I was hired for four months to work on a handful of dummy pages with a bare-bones freelance staff, and if the big bosses liked it, we’d get permission to create a test issue. If that was a success, we’d launch. I worked with an outside graphic design team on the test issue’s look; when we got the green light, I had my own art department. Hiring a staff was fun: we looked for people who loved shopping, but were not absolute slaves to fashion: Lucky was about having fun with clothes and dressing yourself as opposed to just freaking out over what the same handful of big names sent down the runways each season. As for ads, Lucky had its own publisher—as all Conde Nast titles did at that time—who was responsible for that side of the business.
What is the most important thing you learned when starting Lucky that has carried on throughout your career?
Never be afraid to admit what you don’t know.
Lucky quickly became a huge success, with circulation now well over one million copies, yet it initially received quite a bit of criticism from within the magazine industry. How was it to be the editor at the beginning? How did you respond to that criticism and stay true to your vision?
The one thing that always helped me stay true to Lucky’s vision was that from quite early on, the readers were with us, and totally got it. If all of Lucky’s various critics within the media didn’t like what we were about, that was something I could live with. As for answering my critics, I’m pretty strict about not letting myself do that. You almost never come off well.
What kind of skills or characteristics do you think were vital to your success as both as a founder of a new magazine and as an editor?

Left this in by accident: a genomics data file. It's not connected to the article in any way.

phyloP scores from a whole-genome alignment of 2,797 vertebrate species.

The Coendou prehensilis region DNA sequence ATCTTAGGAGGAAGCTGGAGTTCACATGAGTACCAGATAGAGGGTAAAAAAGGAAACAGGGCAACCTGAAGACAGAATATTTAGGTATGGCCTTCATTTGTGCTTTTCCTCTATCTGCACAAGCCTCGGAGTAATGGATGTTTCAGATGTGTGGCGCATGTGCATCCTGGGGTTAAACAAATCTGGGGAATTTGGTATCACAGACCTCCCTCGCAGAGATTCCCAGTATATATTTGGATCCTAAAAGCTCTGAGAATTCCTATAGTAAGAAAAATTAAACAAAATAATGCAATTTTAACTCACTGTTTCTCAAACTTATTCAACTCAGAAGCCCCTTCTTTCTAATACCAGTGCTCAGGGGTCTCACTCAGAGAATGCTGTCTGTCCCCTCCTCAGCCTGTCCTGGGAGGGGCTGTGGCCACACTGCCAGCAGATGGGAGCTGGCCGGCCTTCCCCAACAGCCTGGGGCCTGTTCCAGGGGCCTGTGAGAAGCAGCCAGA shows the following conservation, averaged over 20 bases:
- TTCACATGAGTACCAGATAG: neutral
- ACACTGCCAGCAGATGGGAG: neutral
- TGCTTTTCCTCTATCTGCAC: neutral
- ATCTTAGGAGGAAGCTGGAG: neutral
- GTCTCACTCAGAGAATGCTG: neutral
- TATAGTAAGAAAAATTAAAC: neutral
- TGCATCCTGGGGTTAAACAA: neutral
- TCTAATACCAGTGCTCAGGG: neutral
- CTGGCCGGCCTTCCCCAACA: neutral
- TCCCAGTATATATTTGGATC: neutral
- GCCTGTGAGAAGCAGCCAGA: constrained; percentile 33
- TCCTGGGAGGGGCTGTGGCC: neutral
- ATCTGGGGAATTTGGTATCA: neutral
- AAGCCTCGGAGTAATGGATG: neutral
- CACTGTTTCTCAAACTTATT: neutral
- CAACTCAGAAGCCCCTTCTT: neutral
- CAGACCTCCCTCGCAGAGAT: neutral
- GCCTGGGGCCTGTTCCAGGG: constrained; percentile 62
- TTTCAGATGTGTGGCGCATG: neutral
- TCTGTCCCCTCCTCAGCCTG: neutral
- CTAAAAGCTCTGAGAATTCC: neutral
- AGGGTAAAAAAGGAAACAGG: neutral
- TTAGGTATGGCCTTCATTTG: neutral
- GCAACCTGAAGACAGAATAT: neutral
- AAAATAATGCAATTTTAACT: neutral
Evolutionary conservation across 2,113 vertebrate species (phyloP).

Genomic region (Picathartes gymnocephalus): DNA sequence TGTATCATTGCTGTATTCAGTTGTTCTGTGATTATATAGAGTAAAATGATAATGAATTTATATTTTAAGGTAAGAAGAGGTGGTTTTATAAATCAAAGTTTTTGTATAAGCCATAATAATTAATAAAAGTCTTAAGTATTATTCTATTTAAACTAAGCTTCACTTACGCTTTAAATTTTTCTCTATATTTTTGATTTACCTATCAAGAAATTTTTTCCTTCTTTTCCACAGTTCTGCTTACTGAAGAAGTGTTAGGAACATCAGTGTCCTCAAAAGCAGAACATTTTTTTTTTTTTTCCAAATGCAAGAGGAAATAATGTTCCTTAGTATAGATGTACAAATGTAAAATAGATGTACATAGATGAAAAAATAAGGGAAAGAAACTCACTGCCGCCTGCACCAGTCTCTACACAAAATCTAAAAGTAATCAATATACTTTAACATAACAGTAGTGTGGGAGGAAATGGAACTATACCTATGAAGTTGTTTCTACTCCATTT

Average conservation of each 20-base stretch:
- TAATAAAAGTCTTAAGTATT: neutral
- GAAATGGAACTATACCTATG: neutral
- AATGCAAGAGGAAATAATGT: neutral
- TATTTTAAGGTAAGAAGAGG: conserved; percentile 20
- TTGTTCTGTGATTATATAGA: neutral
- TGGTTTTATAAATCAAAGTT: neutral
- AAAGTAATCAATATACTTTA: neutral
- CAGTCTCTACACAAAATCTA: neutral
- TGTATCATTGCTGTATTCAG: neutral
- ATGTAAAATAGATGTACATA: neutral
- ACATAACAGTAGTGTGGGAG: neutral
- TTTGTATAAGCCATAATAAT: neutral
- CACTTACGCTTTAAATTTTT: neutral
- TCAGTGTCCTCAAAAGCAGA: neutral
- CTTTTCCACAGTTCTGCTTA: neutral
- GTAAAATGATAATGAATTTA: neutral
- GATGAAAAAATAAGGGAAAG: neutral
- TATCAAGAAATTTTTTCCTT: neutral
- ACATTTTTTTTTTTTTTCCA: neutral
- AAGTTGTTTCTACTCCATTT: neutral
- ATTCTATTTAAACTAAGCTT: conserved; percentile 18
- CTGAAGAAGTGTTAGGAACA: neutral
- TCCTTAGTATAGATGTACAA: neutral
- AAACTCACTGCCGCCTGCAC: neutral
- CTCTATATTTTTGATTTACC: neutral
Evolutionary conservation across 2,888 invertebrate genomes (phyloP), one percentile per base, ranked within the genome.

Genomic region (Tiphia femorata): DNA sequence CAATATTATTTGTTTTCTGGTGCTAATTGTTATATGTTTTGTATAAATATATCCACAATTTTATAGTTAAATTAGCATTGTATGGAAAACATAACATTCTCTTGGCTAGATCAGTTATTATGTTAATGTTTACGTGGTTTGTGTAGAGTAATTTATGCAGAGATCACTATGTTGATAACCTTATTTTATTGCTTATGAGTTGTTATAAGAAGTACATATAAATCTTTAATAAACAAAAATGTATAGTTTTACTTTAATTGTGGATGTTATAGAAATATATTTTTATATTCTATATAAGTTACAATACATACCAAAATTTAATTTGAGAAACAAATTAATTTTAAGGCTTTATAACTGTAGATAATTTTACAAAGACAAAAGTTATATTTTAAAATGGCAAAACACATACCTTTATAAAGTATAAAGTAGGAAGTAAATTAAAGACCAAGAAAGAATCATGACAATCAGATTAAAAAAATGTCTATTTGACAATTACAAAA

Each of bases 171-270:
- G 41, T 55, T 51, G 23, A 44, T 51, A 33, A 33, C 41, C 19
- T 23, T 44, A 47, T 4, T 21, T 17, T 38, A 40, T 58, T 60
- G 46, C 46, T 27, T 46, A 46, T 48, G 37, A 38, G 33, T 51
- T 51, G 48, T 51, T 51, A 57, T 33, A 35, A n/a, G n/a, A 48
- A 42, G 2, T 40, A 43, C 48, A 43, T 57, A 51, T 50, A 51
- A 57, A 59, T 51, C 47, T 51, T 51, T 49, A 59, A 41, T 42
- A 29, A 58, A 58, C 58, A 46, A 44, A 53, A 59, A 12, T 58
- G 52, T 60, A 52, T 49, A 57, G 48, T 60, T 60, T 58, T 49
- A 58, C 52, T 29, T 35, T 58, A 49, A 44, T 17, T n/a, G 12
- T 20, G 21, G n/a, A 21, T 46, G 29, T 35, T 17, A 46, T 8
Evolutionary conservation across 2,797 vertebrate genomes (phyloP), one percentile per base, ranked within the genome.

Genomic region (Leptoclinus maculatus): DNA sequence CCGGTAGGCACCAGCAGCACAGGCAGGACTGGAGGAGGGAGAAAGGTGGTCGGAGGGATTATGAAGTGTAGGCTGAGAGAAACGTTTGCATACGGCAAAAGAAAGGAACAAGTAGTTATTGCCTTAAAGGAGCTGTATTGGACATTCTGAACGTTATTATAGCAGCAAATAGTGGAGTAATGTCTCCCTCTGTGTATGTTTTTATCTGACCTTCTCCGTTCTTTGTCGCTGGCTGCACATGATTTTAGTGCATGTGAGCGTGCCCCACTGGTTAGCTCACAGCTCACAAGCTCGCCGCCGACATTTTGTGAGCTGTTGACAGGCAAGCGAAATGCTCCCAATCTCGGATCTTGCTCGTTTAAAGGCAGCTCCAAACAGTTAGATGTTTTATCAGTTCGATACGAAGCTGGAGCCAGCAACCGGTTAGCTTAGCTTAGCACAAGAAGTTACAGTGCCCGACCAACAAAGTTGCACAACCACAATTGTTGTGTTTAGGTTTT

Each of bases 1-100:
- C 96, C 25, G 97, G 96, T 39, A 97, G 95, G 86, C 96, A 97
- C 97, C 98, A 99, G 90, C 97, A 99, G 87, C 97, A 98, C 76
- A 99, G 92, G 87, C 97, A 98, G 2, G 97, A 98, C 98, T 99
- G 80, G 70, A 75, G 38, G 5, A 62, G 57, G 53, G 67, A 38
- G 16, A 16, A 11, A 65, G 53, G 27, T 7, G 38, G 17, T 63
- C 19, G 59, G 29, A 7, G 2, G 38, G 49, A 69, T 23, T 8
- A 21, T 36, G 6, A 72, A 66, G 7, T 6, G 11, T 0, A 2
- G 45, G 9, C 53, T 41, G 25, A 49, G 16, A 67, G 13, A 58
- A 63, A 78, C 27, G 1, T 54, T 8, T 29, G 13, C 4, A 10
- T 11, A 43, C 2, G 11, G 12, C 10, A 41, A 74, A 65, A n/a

Decisiveness is a really big one. Changing up the concept for pages, or sections, or the look the entire book mid-stream is always part of a startup. But taking the time to make certain that once a decision gets made in your office, it stays made is huge.
What was the best part of your job as editor-in-chief of Lucky? What was the most challenging?
The best part by far was assembling and working with such a fun, smart, and collaborative staff. Fashion magazines can be real minefields, and knowing that I’d created an environment where people looked forward to coming to work is something I’m very proud of. The most challenging part was dealing with the growing pressure to find outside sources of revenue for the title once ad page revenue started declining, which is an industry-wide challenge at the moment. Magazine editors should get to do what they do best, which is be editors. Increasingly they’re being called upon to be businesspeople too. The revenue models are much fresher and intuitive online, and now I’m having fun creating my little business. But at the time, in that context, it was just a huge drag.
Over the years Lucky’s online media presence has grown significantly. Are there any unique challenges that come with online media when compared to print media? What challenges did you experience as an editor through this transition?
Helping magazines find their identity in a crowded digital environment is beyond challenging. I’m thrilled it’s no longer part of my job!
The magazine industry is demanding and highly competitive. How did you respond to being in such a cutthroat environment? Do you have any advice for someone who hopes to pursue a career in this industry?
As a writer, I learned early on that it’s a good idea to write put editors first, and publications second. If you’re doing a story for your dream magazine, but your top editor is arbitrary and indecisive, or puts you through endless and pointless rewrites, you’re not going to wind up with a story you’re proud of. The same thing goes for staff jobs: the top magazines have some of the deadliest office cultures. Having said this, I feel compelled to add that this is not a uniformly cutthroat industry—plenty of titles have very normal, non-dysfunction work environments. It’s not all The Devil wears Prada!
Given your demanding career and schedule, how did you find time for balance?
I created no balance for myself while I was at Lucky! I was deeply pathetic at it. That’s a big reason why I chose a new endeavor that is fully portable. Also, the hours are mine to set, which makes balance infinitely easier to maintain.